As baby boomers trade in heart-shaped boxes of chocolates for family foods this Valentine's Day, a little waffling may be in order.
Waffles are steaming onto the scene again as family cooks comb the past for familiar flavors and romantic reminiscences.
Welcome to the world of corrugated cuisine.
Ancient waffle irons, usually stored behind fondue pots, are getting dusted off. Cooks with fewer layers of kitchen archaeology are buying new waffle irons outfitted with electronic bells and whistles and even patterned in such child-friendly shapes as Mickey Mouse and Snoopy.
"We've seen a significant upswing in the market," says Rob Kass, director of marketing in the cooking products division of Black & Decker, which is enjoying success with a heart-shaped waffle iron that is sold in kitchen appliance sections of many stores. "We're seeing a consumer who is returning to home cooking and traditional values."
PD As the retro '90s household lets go of its frozen Eggo and makes
waffling a family event, the waffle iron is pressed into service for such special meals as a Valentine's Day breakfast, a cozy creamed chicken lunch or a stellar sit-down dinner dessert.
"As people get back to homey values," says Mr. Kass of Black & Decker, "we are finding a new premium on 'I made it myself.'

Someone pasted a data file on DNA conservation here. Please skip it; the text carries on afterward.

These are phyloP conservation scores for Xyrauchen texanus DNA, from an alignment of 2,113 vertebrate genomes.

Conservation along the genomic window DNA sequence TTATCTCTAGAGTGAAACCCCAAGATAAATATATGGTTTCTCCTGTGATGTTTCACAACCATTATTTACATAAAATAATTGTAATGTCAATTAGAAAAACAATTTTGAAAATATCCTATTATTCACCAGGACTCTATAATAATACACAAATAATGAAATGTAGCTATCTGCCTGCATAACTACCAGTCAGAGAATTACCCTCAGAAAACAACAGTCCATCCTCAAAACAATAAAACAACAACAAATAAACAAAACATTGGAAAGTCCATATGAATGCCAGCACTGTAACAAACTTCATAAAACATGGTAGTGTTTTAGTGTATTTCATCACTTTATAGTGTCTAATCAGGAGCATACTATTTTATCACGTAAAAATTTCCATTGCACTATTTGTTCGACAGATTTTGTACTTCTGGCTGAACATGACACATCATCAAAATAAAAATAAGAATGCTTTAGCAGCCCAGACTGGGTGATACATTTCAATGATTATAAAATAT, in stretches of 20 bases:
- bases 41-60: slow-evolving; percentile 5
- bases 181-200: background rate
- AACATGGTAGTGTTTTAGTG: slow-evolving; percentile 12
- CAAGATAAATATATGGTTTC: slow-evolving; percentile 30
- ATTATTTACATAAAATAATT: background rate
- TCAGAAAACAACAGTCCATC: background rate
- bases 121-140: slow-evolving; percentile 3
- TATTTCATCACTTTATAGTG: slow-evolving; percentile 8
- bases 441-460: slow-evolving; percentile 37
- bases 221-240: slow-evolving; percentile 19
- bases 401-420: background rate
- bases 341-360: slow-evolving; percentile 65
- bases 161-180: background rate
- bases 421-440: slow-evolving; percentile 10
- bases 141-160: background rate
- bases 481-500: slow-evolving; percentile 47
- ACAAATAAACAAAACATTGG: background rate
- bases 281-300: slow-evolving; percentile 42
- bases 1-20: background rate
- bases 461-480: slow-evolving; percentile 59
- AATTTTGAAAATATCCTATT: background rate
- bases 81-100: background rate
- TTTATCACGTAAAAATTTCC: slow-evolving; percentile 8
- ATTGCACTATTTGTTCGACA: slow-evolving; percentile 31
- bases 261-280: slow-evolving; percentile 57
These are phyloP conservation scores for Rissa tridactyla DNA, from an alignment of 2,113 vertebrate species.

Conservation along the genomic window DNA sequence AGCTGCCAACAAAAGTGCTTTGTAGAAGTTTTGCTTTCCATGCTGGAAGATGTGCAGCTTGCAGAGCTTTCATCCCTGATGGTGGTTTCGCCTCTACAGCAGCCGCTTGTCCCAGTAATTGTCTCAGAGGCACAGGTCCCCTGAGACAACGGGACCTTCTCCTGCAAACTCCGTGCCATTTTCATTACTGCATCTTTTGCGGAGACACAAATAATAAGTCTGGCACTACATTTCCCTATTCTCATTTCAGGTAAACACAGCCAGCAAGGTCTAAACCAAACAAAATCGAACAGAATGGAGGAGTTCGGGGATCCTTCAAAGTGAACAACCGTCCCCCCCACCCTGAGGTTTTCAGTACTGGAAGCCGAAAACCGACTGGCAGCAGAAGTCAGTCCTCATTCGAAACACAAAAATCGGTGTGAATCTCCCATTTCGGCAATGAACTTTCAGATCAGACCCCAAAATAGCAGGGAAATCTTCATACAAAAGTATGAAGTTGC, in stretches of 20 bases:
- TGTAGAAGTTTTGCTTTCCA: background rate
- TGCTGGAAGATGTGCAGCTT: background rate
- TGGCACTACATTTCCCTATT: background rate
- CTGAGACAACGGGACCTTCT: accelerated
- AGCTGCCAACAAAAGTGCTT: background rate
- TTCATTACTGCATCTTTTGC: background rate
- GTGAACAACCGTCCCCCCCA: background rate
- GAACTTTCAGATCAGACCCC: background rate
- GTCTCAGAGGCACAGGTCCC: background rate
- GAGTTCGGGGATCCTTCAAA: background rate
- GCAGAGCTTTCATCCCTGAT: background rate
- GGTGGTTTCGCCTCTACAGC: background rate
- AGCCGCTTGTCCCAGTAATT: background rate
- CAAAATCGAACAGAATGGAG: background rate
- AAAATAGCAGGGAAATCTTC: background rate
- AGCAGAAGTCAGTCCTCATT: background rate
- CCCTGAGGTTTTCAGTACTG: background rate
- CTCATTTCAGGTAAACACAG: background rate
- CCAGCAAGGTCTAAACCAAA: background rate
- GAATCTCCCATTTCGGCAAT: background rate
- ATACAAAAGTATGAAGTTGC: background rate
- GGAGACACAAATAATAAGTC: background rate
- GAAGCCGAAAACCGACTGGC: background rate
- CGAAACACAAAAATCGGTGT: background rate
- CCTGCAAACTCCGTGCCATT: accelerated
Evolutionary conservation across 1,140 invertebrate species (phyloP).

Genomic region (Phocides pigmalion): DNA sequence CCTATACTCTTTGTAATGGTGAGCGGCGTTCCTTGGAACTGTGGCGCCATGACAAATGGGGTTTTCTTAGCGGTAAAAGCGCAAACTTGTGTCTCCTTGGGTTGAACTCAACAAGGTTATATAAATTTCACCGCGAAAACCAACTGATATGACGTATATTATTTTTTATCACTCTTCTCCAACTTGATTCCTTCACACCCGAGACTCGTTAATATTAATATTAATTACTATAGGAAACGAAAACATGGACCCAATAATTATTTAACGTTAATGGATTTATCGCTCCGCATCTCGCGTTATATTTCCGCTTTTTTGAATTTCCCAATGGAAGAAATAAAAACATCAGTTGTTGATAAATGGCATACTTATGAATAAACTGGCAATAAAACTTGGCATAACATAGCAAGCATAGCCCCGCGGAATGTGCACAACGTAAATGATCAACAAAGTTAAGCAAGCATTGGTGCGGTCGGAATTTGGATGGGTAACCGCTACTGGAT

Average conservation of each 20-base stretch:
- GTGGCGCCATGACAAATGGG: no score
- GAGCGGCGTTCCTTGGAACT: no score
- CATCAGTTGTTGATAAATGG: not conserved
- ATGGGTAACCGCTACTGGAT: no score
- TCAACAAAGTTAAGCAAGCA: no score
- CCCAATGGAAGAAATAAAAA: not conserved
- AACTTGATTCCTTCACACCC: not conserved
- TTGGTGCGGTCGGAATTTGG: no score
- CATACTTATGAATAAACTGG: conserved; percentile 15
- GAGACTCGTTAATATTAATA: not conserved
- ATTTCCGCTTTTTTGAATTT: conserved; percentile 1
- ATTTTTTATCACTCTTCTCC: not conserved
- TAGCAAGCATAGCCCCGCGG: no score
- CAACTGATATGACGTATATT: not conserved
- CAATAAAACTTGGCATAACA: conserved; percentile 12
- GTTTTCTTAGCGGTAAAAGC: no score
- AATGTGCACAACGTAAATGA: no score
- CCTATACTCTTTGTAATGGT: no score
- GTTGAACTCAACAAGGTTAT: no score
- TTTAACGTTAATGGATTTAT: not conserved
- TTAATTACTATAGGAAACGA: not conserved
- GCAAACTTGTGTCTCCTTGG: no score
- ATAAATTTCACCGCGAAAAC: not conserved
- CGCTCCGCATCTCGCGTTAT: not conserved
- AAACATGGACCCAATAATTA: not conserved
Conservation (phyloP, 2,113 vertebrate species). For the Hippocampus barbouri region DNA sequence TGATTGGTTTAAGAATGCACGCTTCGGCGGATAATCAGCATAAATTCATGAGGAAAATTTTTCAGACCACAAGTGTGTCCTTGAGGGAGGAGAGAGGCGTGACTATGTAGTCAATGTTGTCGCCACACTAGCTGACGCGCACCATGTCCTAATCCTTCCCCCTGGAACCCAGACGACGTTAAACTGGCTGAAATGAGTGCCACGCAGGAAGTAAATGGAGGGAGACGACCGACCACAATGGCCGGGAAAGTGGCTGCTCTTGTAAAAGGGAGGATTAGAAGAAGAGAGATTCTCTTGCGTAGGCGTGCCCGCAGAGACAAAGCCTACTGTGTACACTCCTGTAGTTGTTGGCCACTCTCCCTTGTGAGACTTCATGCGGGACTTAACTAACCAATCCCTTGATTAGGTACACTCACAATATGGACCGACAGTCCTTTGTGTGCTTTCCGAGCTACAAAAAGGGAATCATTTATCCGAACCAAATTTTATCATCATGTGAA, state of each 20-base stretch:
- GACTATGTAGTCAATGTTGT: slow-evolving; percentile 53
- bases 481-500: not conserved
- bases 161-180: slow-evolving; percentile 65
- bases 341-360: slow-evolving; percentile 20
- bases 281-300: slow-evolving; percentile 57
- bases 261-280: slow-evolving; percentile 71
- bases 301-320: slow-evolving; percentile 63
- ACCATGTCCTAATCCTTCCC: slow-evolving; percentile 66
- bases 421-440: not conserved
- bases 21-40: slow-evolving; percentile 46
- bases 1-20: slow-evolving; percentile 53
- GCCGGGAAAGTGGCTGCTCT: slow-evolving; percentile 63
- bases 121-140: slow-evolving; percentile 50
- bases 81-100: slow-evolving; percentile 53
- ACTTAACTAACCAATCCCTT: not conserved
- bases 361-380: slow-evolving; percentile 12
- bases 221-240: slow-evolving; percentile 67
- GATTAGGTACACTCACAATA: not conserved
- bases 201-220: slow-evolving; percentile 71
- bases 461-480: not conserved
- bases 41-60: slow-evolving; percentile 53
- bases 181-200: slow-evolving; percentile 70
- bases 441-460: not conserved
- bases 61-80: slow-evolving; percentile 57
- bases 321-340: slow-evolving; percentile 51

"On the weekends, especially, families can make waffles a cooking project," Mr. Kass adds. "And a quarter of a waffle produces the right-sized kid portion."
Indented waffle cakes have made a dent in history. They were hawked on Paris streets in 12th-century France, where they remain a classic country food. The Dutch brought waffles to the Americas in the early days of New Amsterdam, where the English borrowed the word from the Dutch "wafel."
Waffle irons were known even in ancient Greece. The patterned version dates to the 15th century, when they were engraved with everything from magical symbols to coats of arms and held at arms' length over burning embers.
Basic waffles can be a palette for many flavorful additions. Here are a few that can be added to the batter before baking:
* Chopped nuts
* Chopped bacon
* Grated cheese
* Sunflower seeds
And toppings can extend beyond the traditional maple syrup. Here are some easy topping ideas:
* Crushed pineapple, thickened with 1 tablespoon of cornstarch dissolved in 2 tablespoons of the juice and then heated. Top with coconut and a macadamia nut for a tropical touch.
* Canned cherry pie filling
* Sliced fresh fruit
* Strawberry or other ice cream topping